NGC 869 & NGC 884 - The Double Cluster in Perseus

Updated: Jan 13

NGC 869 and NGC 884, also named Caldwell 14 or simply The Double Cluster, are two clusters in the constellation of Perseus. Both are very similar to each other in size, magnitude, and age. Both NGC 869 and NGC 884 are getting closer to Earth at a rate of 24 miles per second.

With an apparent size of 30' and magnitudes of 3.7 and 3.8 respectively, NGC 869 and NGC 884 are bright enough to be spotted with the naked eye. They are a beautiful sight when observed through binoculars or instruments and many individual stars can be resolved if using a large telescope. Each of the clusters contain more than 300 blue/white super-giant stars, many of which are visible in photographs.


We imaged the Double Cluster with our Orion 8" Astrograph and ZWO ASI 1600MM Astrophotography camera. We'd like to one day re-visit this target with a wider telescope, and do our best to frame a third star cluster in the frame: NGC 957.

NGC 957 is much smaller and really isn't that impressive looking, but it is always nice to add an extra deep sky object in your image if you can!


We imaged the Double Cluster after spending three hours on the Bubble Nebula (NGC 7635). We decided to switch to this new target because our telescope was reaching the point of needing a Meridian flip and we decided to end it there for the Bubble. Sadly, right after this point, either our guiding decided it was done for the night and refused to work. We had no choice but to image this target unguided.

Thankfully, we did not plan to take exposures longer than 30 seconds anyway as this is what we usually do for star clusters. We did not think it would turn out good so we spent less than half an hour on it. We kind of wish we kept going though as the image below is just 25 minutes of total exposure and doesn't look too bad!


NGC 869 & NGC 884 (LRGB), with the ASI 1600MM


GEAR USED:

Camera: ZWO ASI 1600mm Pro Mono

Telescope: Orion 8" Astrograph f/3.9

Mount: Atlas EQ-G motorized Mount

Guiding: None (Did not work!)

Acquisition: ZWO ASIAIR

Power: Pegasus Astro Pocket Powerbox

Processing: Pixinsight

ACQUISITION DETAILS:

Total Exposure Time: 25 minutes

Exposure Time per frame: 30 seconds

Filters: L (10 minutes) / R (5 minutes) / G (5 minutes) / B (5 minutes)

Gain: 139



LOCATING THE DOUBLE CLUSTER

NGC 869 and NGC 884 can be found 7,500 light-years away in the constellation Perseus. They are very close to Cassiopeia's "W" shape. Both can be seen with the unaided eye and are usually easy to find if you are observing from a dark location.


The Double Cluster can be spotted in the middle of an imaginary line that links the Cassiopeia star Ruchbach, and the star Miram in the constellation of Perseus.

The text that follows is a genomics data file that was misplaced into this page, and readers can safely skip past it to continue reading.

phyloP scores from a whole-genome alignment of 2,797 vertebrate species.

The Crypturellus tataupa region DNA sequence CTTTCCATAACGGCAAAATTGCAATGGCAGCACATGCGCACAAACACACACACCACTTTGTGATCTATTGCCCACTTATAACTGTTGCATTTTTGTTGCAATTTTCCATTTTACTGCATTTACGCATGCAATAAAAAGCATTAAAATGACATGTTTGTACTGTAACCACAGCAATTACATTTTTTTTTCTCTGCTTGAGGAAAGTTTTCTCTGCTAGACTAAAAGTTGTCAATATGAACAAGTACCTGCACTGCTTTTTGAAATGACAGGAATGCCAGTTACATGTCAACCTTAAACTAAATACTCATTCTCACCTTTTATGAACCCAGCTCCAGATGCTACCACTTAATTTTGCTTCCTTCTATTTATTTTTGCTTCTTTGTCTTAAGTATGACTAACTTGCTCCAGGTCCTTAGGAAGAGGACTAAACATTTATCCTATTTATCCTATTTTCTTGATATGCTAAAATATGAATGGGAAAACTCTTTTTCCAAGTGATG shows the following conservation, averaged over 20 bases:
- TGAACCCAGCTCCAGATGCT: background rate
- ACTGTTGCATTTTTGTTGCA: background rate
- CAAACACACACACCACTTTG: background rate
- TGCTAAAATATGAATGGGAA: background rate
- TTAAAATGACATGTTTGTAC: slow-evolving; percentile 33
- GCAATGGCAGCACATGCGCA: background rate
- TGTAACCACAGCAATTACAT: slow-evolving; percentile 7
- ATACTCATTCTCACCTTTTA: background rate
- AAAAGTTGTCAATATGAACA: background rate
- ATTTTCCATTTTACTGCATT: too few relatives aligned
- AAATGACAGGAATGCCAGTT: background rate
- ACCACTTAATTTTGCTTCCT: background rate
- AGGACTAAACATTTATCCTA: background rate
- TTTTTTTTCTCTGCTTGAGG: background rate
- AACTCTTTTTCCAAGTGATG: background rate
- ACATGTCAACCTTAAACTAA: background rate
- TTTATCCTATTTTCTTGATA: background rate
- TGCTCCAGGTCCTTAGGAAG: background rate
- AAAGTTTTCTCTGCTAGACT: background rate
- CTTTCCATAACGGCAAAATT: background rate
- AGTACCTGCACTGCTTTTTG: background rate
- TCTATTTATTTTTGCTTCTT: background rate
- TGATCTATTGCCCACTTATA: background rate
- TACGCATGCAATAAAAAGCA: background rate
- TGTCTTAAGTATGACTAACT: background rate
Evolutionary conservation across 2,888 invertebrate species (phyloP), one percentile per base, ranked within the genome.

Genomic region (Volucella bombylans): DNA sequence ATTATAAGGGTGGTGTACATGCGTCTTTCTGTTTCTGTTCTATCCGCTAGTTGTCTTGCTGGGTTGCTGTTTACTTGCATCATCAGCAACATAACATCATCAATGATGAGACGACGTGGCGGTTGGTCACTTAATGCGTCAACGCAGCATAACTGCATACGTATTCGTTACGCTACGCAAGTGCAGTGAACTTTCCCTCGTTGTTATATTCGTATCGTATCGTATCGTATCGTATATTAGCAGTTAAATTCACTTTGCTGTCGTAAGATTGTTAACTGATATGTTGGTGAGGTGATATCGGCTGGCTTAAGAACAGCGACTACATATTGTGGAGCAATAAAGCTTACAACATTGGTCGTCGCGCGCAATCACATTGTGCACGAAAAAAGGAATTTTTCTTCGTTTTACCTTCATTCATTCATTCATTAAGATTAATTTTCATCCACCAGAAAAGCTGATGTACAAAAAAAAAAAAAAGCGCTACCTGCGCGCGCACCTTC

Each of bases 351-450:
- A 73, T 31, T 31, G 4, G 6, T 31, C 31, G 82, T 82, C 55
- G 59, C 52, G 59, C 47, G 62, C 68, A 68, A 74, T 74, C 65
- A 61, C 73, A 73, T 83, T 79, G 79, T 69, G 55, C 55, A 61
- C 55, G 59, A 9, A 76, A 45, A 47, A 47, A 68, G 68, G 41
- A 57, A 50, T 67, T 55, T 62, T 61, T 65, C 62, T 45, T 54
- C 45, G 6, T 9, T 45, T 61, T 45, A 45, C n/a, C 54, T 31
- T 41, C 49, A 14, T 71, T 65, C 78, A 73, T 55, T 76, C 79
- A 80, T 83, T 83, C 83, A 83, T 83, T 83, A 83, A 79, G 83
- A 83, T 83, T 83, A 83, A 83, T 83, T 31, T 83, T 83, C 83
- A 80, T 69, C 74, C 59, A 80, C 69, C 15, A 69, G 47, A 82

Looking at the double cluster through binoculars is a beautiful sight, with both clusters of stars looking like two worlds dancing together. A telescope will reveal an immense number of faint stars, and a brighter center in each object.

COOL FACTS
  • Represents the jewels from the handle of Perseus’ sword

  • About twice the size of the Moon

  • Total mass of at least 20,000 solar masses


PROCESSING OF THE DOUBLE CLUSTER

We imaged the Double Cluster in Perseus with 4 filters:

  • Luminance (L)

  • Red (R)

  • Green (G)

  • Blue (B)

As with most of our images, we like to show you the stacked image for each individual filter, sadly, these files are lost for this particular target. The Luminance filter was used for longer than the other three as this is where almost all the details come from. The Red, Green and Blue filters are only used to grab the colors for the image.


Processing was very quick and easy. There are no faint gases to show off, and no spiral arms to enhance. The only tricky part about processing the Double Cluster is when making a Star mask. You want to make sure that you play with the settings and run some tests until the stars on the mask are either only background stars or cluster stars, not both.


FINAL THOUGHTS

The Double Cluster is a large, bright and easy target to photograph for any amateur astrophotographers. This is also one of the easiest objects to image for beginner astrophotographers for the Winter months of November, December, January and February.


Although we wish to have spent more time on it, and of course used guiding, we are glad the image turned out as great as it did. Keep an eye out for a Version 2 of our Double Cluster with either a wider telescope or the same instrument but guided and with am expected total exposure time of 2 to 3 hours.



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Clear Skies,

Galactic Hunter





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